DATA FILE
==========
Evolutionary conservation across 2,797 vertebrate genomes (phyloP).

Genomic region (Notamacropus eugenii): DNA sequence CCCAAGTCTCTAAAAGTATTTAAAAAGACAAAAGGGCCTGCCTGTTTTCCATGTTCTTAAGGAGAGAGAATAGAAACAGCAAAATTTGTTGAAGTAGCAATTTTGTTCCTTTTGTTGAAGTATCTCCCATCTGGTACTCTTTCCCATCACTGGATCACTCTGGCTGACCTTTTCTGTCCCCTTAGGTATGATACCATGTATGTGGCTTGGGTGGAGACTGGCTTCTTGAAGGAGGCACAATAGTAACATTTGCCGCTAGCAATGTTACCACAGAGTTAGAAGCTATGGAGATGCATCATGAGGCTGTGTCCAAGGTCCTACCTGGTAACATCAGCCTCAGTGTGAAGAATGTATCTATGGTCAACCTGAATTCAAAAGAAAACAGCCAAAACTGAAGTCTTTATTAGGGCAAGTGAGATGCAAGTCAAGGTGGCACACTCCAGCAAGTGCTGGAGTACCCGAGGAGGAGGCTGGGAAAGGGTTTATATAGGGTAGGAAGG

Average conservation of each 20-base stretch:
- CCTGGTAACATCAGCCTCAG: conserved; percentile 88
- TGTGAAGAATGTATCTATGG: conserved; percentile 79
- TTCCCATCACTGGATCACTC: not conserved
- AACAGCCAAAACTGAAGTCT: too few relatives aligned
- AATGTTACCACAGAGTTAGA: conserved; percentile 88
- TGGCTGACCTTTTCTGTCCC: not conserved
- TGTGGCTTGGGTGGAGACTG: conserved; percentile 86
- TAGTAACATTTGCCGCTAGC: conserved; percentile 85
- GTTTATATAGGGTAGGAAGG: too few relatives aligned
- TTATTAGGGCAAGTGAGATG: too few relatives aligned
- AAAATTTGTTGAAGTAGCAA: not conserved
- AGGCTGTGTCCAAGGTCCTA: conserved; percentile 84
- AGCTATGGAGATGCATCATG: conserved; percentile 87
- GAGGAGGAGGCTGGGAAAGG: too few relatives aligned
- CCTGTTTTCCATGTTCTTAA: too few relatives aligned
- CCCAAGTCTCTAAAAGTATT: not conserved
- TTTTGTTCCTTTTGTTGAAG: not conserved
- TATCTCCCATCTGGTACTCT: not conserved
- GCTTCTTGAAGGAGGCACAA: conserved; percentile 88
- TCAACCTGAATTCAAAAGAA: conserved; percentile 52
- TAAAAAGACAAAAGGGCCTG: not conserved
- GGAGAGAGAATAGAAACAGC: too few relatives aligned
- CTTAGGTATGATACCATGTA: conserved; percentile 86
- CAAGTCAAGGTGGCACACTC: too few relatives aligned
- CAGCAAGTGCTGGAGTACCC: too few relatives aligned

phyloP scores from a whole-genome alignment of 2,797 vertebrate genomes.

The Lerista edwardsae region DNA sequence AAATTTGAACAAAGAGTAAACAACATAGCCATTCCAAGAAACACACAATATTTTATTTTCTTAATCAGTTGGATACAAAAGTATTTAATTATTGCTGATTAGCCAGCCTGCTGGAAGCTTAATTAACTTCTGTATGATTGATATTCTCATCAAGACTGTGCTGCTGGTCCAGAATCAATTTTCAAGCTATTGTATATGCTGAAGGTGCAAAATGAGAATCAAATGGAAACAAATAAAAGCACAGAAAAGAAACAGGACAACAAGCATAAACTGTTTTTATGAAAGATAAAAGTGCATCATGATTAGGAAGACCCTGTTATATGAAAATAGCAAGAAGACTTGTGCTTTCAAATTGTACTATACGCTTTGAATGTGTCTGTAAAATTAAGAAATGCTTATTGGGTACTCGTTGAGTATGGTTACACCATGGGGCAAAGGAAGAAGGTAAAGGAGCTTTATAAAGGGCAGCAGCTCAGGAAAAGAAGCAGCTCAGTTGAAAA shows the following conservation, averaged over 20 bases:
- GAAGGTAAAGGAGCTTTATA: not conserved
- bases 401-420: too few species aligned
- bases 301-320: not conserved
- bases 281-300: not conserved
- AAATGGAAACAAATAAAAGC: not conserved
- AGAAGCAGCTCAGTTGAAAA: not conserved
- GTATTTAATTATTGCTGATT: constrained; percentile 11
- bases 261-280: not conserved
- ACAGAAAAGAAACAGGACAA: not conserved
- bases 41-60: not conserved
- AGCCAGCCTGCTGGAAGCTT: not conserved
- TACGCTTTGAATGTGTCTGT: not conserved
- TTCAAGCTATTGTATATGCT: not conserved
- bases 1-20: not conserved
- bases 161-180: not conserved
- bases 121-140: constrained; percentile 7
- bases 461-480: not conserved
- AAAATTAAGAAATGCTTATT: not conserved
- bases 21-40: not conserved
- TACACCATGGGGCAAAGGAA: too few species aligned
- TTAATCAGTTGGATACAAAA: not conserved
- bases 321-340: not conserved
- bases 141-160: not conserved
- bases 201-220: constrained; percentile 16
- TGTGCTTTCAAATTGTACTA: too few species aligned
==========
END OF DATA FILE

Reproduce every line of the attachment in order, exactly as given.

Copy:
Evolutionary conservation across 2,797 vertebrate genomes (phyloP).

Genomic region (Notamacropus eugenii): DNA sequence CCCAAGTCTCTAAAAGTATTTAAAAAGACAAAAGGGCCTGCCTGTTTTCCATGTTCTTAAGGAGAGAGAATAGAAACAGCAAAATTTGTTGAAGTAGCAATTTTGTTCCTTTTGTTGAAGTATCTCCCATCTGGTACTCTTTCCCATCACTGGATCACTCTGGCTGACCTTTTCTGTCCCCTTAGGTATGATACCATGTATGTGGCTTGGGTGGAGACTGGCTTCTTGAAGGAGGCACAATAGTAACATTTGCCGCTAGCAATGTTACCACAGAGTTAGAAGCTATGGAGATGCATCATGAGGCTGTGTCCAAGGTCCTACCTGGTAACATCAGCCTCAGTGTGAAGAATGTATCTATGGTCAACCTGAATTCAAAAGAAAACAGCCAAAACTGAAGTCTTTATTAGGGCAAGTGAGATGCAAGTCAAGGTGGCACACTCCAGCAAGTGCTGGAGTACCCGAGGAGGAGGCTGGGAAAGGGTTTATATAGGGTAGGAAGG

Average conservation of each 20-base stretch:
- CCTGGTAACATCAGCCTCAG: conserved; percentile 88
- TGTGAAGAATGTATCTATGG: conserved; percentile 79
- TTCCCATCACTGGATCACTC: not conserved
- AACAGCCAAAACTGAAGTCT: too few relatives aligned
- AATGTTACCACAGAGTTAGA: conserved; percentile 88
- TGGCTGACCTTTTCTGTCCC: not conserved
- TGTGGCTTGGGTGGAGACTG: conserved; percentile 86
- TAGTAACATTTGCCGCTAGC: conserved; percentile 85
- GTTTATATAGGGTAGGAAGG: too few relatives aligned
- TTATTAGGGCAAGTGAGATG: too few relatives aligned
- AAAATTTGTTGAAGTAGCAA: not conserved
- AGGCTGTGTCCAAGGTCCTA: conserved; percentile 84
- AGCTATGGAGATGCATCATG: conserved; percentile 87
- GAGGAGGAGGCTGGGAAAGG: too few relatives aligned
- CCTGTTTTCCATGTTCTTAA: too few relatives aligned
- CCCAAGTCTCTAAAAGTATT: not conserved
- TTTTGTTCCTTTTGTTGAAG: not conserved
- TATCTCCCATCTGGTACTCT: not conserved
- GCTTCTTGAAGGAGGCACAA: conserved; percentile 88
- TCAACCTGAATTCAAAAGAA: conserved; percentile 52
- TAAAAAGACAAAAGGGCCTG: not conserved
- GGAGAGAGAATAGAAACAGC: too few relatives aligned
- CTTAGGTATGATACCATGTA: conserved; percentile 86
- CAAGTCAAGGTGGCACACTC: too few relatives aligned
- CAGCAAGTGCTGGAGTACCC: too few relatives aligned

phyloP scores from a whole-genome alignment of 2,797 vertebrate genomes.

The Lerista edwardsae region DNA sequence AAATTTGAACAAAGAGTAAACAACATAGCCATTCCAAGAAACACACAATATTTTATTTTCTTAATCAGTTGGATACAAAAGTATTTAATTATTGCTGATTAGCCAGCCTGCTGGAAGCTTAATTAACTTCTGTATGATTGATATTCTCATCAAGACTGTGCTGCTGGTCCAGAATCAATTTTCAAGCTATTGTATATGCTGAAGGTGCAAAATGAGAATCAAATGGAAACAAATAAAAGCACAGAAAAGAAACAGGACAACAAGCATAAACTGTTTTTATGAAAGATAAAAGTGCATCATGATTAGGAAGACCCTGTTATATGAAAATAGCAAGAAGACTTGTGCTTTCAAATTGTACTATACGCTTTGAATGTGTCTGTAAAATTAAGAAATGCTTATTGGGTACTCGTTGAGTATGGTTACACCATGGGGCAAAGGAAGAAGGTAAAGGAGCTTTATAAAGGGCAGCAGCTCAGGAAAAGAAGCAGCTCAGTTGAAAA shows the following conservation, averaged over 20 bases:
- GAAGGTAAAGGAGCTTTATA: not conserved
- bases 401-420: too few species aligned
- bases 301-320: not conserved
- bases 281-300: not conserved
- AAATGGAAACAAATAAAAGC: not conserved
- AGAAGCAGCTCAGTTGAAAA: not conserved
- GTATTTAATTATTGCTGATT: constrained; percentile 11
- bases 261-280: not conserved
- ACAGAAAAGAAACAGGACAA: not conserved
- bases 41-60: not conserved
- AGCCAGCCTGCTGGAAGCTT: not conserved
- TACGCTTTGAATGTGTCTGT: not conserved
- TTCAAGCTATTGTATATGCT: not conserved
- bases 1-20: not conserved
- bases 161-180: not conserved
- bases 121-140: constrained; percentile 7
- bases 461-480: not conserved
- AAAATTAAGAAATGCTTATT: not conserved
- bases 21-40: not conserved
- TACACCATGGGGCAAAGGAA: too few species aligned
- TTAATCAGTTGGATACAAAA: not conserved
- bases 321-340: not conserved
- bases 141-160: not conserved
- bases 201-220: constrained; percentile 16
- TGTGCTTTCAAATTGTACTA: too few species aligned